274844 Multiplexed Nucleic Acid Sensing by Target-Induced Nanoparticle Aggregation with Optical Fiber Cone Arrays

Thursday, November 1, 2012: 9:06 AM
Washington (Westin )
Yunshan Wang1, Satyajyoti Senapati1, Li-Jing Cheng1, Paul Stoddart2, Scott Howard3 and Hsueh - Chia Chang4, (1)Chemical and Biomolecular Engineering, University of Notre Dame, Notre Dame, IN, (2)Engineering & Industrial Sciences , Swinburne University of Technology , Hawthorn Victoria, Australia, (3)Electrical Engineering, University of Notre Dame, Notre Dame, IN, (4)Department of Chemical and Biomolecular Engineering, University of Notre Dame, Notre Dame, IN

     Environmental monitoring, food safety and disease diagnostics require a rapid and portable sensing platform capable of detecting nucleic acid signatures (DNA/RNA) of multi target pathogens for point-of-care application. Although Real-Time PCR (RT-PCR), a commercial detection kit, can analyse two or more targets in a same reaction, it is expensive, bulky and requires complex data interpretation and hence not suitable for field application.  Additionally, detection of targets using RT-PCR  requires fluorescence (FL) labeling of primer oligo sequence, which is tedious, time-consuming and limited to target numbers.

To overcome the shortcomings of existing technologies, we report a novel optical fiber sensing platform, which has the potential to detect hundreds of targets in one fiber bundle (1 mm diameter). Each fiber core (~7000 cores in one bundle) can be individually addressed for target analyte sensing using a laser. Several probes (DNA oligoprobes specific to target pathogen of interest) can be functionalized onto one fiber bundle using a photoactivation process. Instead of FL labeling, gold (Au) nanoparticles, that are chemically stable and absorb strongly at certain wavelength, will be used to indicate the presence of target DNA. Target nucleic molecules present in the sample solution act as a bridge between the gold particles functionalized with complementary target sequence and the oligoprobes on the optical fiber array by partially hybridizing with both. In one variation, each optical fiber tip is sharpened by wet etching into a conical shape with a radius curvature less than 100 nm.  The conic geometry enhance diffusion transport rate of the nanoparticles as compare to flat surface. Upon capture of gold particles by target DNA on the optical array, an increase in the absorption spectrum confirms the presence of target molecules that can be detected by a portable endoscopy microscope. Further, optical fiber bundle can be easily integrated with a microfluidic channel, where diffusion limitation and sample volume can be optimized. Ion-selective membranes are synthesized near the fiber array to allow analyte concentration by a new depletion zone microfluidic technology (Senapati et al, Topics in Current Chemistry (2011)). Another strategy to reduce the assay time and enhance the sensitivity is to coat the conic tip array with metal and photoconductive material such that plasmonics and optoelectronic dielectrophoresis can be employed to rapidly trap and concentrate the target molecules, as we have done in our earlier biosensor designs (Basuray et al, ACSNano(2009); Cheng et al, LabChip(2010)).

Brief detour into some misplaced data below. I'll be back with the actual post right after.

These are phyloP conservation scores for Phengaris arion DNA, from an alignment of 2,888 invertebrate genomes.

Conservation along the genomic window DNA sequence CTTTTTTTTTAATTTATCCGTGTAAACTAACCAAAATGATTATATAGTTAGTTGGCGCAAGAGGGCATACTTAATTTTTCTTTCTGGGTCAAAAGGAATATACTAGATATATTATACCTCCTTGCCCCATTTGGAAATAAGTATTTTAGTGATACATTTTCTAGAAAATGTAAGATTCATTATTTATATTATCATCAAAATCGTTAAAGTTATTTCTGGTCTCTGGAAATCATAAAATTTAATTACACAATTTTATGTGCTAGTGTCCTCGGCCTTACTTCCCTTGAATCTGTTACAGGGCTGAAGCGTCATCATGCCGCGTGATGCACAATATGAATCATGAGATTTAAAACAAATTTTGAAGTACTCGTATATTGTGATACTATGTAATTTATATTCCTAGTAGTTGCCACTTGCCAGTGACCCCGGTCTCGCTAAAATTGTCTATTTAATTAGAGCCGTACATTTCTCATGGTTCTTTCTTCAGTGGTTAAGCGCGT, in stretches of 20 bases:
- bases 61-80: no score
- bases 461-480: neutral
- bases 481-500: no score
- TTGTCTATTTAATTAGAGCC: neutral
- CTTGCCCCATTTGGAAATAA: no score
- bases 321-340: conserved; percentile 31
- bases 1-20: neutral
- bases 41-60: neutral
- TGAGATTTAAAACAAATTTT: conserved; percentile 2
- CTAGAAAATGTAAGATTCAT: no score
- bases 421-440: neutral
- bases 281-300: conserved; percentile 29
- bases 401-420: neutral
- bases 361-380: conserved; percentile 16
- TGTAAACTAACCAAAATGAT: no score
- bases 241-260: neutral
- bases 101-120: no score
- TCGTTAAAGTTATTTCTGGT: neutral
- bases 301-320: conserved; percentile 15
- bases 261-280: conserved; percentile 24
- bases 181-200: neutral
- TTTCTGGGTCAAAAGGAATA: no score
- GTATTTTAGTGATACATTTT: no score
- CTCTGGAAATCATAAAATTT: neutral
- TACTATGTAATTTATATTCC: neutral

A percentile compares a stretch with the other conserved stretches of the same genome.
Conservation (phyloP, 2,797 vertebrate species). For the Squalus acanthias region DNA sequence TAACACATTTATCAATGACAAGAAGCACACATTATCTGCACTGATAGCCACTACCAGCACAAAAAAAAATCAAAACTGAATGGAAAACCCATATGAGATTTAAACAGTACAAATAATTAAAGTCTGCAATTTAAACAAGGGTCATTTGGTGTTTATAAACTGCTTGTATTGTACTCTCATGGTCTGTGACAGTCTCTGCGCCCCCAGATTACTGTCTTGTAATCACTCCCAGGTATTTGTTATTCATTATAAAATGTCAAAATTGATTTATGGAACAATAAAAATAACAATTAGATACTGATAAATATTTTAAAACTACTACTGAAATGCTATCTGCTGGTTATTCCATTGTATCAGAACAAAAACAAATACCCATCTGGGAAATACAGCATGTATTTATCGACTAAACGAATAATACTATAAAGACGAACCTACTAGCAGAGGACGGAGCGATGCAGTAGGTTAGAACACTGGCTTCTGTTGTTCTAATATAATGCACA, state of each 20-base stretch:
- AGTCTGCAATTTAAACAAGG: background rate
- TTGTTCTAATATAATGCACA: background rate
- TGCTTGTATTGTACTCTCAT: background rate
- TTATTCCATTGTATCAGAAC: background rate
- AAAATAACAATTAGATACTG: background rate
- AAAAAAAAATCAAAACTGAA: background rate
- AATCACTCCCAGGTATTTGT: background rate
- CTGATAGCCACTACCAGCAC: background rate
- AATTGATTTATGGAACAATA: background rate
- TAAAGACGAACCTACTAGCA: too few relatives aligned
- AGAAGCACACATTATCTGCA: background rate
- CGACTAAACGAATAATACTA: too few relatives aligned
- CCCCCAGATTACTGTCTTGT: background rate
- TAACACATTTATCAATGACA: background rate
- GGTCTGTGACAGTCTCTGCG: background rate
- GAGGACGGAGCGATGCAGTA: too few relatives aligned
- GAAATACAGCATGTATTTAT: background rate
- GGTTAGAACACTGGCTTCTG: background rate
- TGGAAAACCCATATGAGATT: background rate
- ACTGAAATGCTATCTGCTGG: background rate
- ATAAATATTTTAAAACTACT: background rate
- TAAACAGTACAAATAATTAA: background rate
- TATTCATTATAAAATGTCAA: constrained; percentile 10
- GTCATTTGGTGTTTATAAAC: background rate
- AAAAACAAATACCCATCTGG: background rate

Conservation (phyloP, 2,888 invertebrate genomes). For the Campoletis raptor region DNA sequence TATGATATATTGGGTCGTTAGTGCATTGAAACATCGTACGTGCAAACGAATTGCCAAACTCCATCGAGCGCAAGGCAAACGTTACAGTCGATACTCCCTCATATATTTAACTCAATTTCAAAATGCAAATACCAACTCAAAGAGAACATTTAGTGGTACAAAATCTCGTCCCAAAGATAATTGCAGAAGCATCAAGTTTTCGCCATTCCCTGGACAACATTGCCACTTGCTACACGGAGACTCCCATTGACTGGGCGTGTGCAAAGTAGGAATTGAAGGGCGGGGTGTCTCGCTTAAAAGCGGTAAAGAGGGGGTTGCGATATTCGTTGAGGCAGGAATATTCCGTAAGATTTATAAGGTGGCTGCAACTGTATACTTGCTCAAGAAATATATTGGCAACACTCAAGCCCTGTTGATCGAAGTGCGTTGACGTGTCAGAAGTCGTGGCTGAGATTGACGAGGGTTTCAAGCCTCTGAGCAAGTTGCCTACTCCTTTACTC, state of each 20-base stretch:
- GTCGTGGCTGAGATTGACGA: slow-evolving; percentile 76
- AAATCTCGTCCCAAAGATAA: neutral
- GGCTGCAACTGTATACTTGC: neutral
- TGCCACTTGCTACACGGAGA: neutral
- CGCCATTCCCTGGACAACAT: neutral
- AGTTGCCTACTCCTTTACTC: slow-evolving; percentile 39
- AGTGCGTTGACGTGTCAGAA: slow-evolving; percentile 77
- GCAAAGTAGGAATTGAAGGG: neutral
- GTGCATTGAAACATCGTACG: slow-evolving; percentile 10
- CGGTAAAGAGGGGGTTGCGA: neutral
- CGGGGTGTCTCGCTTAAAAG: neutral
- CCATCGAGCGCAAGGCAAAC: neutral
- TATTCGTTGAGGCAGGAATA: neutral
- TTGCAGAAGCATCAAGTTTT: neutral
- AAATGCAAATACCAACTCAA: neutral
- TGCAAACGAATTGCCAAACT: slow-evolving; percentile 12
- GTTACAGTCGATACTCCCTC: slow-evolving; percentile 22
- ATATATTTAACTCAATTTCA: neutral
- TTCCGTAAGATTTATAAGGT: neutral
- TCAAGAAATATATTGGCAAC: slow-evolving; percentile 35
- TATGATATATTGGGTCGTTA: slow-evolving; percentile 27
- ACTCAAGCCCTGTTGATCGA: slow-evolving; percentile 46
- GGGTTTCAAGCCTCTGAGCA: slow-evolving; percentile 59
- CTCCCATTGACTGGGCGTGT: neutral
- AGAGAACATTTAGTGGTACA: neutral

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See more of this Session: Biosensor Devices I
See more of this Group/Topical: Topical 9: Sensors